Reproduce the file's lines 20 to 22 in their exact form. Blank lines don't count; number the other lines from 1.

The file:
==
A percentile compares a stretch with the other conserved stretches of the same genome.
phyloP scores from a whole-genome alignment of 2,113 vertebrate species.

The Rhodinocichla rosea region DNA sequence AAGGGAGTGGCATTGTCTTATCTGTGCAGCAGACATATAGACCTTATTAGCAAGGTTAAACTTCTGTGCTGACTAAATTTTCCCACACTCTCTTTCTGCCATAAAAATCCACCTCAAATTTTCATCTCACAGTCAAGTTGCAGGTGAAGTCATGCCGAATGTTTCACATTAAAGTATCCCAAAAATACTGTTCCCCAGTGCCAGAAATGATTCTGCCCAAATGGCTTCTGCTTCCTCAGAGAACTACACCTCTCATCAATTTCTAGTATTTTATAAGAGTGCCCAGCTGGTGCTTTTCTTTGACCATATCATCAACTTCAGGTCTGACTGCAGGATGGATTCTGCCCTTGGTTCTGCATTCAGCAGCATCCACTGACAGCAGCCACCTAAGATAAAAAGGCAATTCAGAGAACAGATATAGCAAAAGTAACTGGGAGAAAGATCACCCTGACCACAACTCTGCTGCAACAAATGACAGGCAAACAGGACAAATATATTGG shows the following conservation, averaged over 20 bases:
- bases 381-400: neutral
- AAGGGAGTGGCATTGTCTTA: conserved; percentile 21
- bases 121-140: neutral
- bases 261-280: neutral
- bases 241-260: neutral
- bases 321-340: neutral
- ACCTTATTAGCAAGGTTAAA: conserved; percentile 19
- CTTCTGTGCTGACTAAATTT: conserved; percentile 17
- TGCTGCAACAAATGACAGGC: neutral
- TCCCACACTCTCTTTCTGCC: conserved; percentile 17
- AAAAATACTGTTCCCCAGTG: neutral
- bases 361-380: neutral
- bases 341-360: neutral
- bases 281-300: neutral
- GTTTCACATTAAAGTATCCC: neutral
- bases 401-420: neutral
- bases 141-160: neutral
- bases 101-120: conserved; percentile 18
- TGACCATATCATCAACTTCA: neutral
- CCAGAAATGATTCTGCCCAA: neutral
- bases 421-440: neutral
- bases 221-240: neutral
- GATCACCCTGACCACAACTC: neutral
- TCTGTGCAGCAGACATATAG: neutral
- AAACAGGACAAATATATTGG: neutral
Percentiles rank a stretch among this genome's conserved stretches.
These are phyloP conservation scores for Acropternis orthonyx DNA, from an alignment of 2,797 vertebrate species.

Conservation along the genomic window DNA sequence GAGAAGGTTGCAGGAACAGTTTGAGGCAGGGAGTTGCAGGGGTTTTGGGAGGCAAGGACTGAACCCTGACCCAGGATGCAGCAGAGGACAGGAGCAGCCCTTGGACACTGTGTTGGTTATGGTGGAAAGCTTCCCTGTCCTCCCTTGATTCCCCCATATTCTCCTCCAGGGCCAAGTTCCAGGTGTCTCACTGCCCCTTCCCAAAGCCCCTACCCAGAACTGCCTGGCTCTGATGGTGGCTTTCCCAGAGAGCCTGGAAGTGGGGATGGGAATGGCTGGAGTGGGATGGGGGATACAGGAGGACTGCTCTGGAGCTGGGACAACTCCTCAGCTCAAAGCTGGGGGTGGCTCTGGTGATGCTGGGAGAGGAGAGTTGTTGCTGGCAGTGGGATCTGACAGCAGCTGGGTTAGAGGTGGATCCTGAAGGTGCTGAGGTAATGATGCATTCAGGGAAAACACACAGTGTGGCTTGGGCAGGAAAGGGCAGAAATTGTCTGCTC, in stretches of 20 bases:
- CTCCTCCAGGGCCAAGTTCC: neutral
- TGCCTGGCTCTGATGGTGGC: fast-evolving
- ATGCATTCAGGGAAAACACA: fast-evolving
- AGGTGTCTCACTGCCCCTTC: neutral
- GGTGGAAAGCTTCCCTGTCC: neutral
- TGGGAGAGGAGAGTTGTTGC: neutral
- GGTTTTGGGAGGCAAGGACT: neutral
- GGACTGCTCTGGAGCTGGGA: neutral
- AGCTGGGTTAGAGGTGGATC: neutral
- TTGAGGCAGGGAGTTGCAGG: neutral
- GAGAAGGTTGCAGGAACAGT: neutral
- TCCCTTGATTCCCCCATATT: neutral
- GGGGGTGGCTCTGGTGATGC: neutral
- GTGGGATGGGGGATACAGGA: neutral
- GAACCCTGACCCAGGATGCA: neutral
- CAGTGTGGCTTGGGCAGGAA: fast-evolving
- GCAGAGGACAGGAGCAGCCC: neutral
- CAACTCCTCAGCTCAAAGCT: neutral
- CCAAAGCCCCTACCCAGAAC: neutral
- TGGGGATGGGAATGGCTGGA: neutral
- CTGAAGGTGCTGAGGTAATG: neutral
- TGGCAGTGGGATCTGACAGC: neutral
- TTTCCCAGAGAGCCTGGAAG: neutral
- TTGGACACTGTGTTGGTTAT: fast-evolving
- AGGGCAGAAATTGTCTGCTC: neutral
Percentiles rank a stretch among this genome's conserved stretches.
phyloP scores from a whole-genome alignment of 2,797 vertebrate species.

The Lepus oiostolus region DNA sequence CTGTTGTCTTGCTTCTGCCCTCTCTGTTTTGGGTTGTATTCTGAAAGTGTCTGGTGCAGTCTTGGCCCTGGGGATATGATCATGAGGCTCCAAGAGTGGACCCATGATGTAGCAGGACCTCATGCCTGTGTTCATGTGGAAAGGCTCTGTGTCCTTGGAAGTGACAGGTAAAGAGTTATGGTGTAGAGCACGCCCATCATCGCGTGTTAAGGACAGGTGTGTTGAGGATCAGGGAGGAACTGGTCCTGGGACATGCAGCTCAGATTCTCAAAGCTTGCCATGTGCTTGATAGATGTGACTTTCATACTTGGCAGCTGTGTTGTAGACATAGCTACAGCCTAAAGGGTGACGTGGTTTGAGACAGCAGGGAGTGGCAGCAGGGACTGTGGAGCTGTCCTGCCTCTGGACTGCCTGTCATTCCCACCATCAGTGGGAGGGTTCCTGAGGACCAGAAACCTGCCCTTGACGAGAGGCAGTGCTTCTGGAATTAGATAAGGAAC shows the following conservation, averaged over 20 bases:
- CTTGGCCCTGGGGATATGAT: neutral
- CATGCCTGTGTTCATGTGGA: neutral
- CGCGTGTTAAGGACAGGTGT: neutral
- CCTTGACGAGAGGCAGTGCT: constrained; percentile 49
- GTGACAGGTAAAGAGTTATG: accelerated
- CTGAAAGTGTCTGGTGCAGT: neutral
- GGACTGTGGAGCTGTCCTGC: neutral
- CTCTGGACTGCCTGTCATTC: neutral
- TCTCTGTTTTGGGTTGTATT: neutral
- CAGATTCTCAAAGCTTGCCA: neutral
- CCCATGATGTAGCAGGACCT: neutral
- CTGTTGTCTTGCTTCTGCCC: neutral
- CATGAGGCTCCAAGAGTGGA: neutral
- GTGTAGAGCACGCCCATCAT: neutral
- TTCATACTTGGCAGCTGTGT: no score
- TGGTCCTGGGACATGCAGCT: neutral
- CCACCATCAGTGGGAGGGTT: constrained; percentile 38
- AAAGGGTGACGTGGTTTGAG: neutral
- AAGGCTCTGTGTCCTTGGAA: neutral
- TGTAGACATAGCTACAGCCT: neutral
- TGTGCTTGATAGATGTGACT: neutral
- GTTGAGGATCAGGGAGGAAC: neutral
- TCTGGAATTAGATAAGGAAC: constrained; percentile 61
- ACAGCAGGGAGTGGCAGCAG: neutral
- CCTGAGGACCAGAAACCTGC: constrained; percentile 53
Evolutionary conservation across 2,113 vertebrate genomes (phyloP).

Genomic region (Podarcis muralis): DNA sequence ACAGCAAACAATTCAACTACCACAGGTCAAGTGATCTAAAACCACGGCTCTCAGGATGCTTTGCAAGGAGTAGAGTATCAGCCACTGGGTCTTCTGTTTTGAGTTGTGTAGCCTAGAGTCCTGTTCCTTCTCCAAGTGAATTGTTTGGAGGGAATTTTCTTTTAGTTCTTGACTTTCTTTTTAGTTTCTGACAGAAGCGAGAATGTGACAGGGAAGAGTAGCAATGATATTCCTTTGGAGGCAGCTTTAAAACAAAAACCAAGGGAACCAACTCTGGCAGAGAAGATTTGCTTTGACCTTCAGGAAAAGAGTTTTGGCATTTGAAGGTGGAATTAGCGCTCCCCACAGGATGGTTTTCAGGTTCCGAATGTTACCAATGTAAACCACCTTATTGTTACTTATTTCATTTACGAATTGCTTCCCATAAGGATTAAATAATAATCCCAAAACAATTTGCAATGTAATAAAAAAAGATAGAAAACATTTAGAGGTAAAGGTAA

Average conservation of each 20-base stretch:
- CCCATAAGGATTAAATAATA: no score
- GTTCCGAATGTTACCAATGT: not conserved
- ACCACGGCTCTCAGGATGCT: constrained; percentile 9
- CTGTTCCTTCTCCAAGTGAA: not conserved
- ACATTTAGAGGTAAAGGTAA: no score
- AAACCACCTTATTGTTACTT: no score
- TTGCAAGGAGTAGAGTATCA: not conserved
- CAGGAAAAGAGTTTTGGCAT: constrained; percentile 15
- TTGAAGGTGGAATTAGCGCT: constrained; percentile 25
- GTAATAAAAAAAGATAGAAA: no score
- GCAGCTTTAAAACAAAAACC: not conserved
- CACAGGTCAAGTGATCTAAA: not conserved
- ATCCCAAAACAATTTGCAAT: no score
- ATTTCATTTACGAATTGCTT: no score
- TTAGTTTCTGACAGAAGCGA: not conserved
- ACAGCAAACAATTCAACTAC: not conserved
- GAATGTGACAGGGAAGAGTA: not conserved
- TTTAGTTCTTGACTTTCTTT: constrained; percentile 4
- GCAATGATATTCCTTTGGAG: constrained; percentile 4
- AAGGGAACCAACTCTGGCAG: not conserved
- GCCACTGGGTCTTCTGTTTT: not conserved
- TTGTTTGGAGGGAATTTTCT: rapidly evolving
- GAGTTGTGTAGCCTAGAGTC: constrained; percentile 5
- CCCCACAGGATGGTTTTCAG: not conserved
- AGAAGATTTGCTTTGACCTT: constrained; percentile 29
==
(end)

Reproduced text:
- bases 141-160: neutral
- bases 101-120: conserved; percentile 18
- TGACCATATCATCAACTTCA: neutral